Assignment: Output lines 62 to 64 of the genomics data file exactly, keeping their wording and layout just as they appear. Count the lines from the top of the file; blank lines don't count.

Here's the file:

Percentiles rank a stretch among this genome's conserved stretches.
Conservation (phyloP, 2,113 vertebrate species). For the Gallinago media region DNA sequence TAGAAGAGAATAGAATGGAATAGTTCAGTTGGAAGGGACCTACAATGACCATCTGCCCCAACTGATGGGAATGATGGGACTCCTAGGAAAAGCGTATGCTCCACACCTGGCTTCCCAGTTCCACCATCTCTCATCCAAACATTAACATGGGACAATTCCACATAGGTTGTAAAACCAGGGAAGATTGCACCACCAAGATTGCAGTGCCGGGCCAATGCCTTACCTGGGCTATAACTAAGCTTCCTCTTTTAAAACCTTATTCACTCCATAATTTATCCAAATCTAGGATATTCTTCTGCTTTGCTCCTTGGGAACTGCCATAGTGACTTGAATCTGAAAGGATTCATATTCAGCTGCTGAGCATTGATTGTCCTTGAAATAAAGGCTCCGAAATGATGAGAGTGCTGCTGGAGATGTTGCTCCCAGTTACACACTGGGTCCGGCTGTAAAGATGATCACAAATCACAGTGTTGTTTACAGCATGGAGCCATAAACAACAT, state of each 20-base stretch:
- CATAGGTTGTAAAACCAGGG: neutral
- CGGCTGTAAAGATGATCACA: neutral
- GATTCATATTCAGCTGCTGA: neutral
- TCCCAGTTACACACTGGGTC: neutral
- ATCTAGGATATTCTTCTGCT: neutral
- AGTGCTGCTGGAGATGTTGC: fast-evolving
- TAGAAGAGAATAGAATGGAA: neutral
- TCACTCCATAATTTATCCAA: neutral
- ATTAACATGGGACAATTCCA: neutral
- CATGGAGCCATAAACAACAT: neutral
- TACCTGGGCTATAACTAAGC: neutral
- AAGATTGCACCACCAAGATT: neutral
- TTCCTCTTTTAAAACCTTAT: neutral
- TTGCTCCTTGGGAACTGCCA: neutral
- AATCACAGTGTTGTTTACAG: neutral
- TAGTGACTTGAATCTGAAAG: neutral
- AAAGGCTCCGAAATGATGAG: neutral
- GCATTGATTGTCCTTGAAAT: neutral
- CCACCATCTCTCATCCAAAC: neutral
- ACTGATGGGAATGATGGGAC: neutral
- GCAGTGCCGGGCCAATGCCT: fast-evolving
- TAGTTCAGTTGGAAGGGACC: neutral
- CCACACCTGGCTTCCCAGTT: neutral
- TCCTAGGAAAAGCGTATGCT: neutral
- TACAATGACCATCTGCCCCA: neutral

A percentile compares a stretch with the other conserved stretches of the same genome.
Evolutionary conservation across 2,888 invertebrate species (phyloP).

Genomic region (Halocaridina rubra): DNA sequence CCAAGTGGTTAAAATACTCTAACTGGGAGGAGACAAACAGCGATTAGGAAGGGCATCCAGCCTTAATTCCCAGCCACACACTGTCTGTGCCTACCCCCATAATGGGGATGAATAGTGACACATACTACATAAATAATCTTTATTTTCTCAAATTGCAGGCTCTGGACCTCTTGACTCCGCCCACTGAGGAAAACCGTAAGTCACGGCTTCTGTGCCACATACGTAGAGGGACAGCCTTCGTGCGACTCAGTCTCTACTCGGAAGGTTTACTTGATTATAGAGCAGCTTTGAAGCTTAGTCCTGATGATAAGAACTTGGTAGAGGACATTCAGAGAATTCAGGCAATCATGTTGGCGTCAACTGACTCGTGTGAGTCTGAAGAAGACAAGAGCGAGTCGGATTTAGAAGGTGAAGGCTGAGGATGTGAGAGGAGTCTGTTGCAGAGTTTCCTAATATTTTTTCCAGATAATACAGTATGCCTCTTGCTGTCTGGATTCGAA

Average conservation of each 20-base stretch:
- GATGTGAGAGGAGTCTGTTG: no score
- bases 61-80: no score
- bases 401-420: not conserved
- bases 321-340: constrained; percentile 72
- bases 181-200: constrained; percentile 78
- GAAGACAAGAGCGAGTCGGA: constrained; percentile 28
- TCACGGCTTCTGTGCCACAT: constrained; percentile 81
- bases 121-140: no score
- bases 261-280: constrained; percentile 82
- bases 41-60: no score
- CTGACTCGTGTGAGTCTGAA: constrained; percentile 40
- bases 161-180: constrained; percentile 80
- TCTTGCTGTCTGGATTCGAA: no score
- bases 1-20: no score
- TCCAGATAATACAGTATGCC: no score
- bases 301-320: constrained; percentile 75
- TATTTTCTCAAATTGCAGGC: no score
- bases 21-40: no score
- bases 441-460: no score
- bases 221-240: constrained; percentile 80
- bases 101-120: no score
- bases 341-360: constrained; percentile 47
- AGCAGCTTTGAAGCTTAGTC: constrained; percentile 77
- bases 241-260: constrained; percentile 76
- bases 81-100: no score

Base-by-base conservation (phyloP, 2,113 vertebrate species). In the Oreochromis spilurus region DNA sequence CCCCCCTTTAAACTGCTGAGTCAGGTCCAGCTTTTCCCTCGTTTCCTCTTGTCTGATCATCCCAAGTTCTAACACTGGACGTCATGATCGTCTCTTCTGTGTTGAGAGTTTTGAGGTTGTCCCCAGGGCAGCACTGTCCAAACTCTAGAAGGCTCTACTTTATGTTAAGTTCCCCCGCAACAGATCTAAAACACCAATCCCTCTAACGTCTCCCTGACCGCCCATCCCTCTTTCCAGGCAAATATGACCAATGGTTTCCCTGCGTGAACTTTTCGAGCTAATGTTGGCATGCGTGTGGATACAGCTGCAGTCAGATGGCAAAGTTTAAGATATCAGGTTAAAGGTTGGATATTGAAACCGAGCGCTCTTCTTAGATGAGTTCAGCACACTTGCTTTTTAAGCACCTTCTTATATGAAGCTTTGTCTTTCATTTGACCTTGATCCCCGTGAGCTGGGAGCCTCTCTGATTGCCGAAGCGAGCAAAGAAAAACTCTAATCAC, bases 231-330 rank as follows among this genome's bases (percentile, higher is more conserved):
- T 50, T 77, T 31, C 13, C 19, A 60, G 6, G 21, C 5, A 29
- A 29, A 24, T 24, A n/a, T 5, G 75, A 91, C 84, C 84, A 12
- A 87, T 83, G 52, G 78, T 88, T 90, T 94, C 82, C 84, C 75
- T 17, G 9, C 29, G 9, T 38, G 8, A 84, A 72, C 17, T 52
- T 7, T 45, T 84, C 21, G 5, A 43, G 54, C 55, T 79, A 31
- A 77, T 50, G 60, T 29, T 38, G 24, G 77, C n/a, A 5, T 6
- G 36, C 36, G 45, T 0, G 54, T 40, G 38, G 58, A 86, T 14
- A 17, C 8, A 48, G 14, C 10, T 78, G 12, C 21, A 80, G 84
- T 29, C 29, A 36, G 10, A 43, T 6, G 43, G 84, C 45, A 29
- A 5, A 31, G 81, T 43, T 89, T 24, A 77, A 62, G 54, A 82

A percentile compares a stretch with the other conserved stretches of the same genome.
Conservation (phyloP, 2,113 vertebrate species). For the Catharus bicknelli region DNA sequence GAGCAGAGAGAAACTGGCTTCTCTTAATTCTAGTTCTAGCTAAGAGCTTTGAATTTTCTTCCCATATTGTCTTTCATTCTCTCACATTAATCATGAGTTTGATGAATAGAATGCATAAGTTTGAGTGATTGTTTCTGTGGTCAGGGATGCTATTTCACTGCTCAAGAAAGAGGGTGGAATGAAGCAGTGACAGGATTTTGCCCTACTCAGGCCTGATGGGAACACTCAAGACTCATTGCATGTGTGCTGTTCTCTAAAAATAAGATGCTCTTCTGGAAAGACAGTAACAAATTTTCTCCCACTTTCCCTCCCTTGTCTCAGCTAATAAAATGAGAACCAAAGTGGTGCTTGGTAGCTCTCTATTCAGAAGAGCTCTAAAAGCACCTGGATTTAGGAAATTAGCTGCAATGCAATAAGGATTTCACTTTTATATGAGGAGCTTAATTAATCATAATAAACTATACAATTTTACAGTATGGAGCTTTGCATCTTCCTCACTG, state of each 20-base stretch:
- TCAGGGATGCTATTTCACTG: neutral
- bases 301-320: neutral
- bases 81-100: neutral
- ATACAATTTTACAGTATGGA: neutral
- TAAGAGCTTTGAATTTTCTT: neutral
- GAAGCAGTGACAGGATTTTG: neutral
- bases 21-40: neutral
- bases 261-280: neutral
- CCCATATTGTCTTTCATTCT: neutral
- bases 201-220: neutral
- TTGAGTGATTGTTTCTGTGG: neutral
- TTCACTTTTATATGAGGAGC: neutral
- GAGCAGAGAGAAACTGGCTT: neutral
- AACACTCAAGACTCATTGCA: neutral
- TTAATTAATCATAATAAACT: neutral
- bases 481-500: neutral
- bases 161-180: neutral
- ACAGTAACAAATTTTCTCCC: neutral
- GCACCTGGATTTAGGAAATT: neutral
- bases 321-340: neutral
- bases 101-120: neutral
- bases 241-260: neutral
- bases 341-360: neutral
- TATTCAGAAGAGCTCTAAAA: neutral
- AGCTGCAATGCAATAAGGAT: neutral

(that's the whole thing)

- T 7, T 45, T 84, C 21, G 5, A 43, G 54, C 55, T 79, A 31
- A 77, T 50, G 60, T 29, T 38, G 24, G 77, C n/a, A 5, T 6
- G 36, C 36, G 45, T 0, G 54, T 40, G 38, G 58, A 86, T 14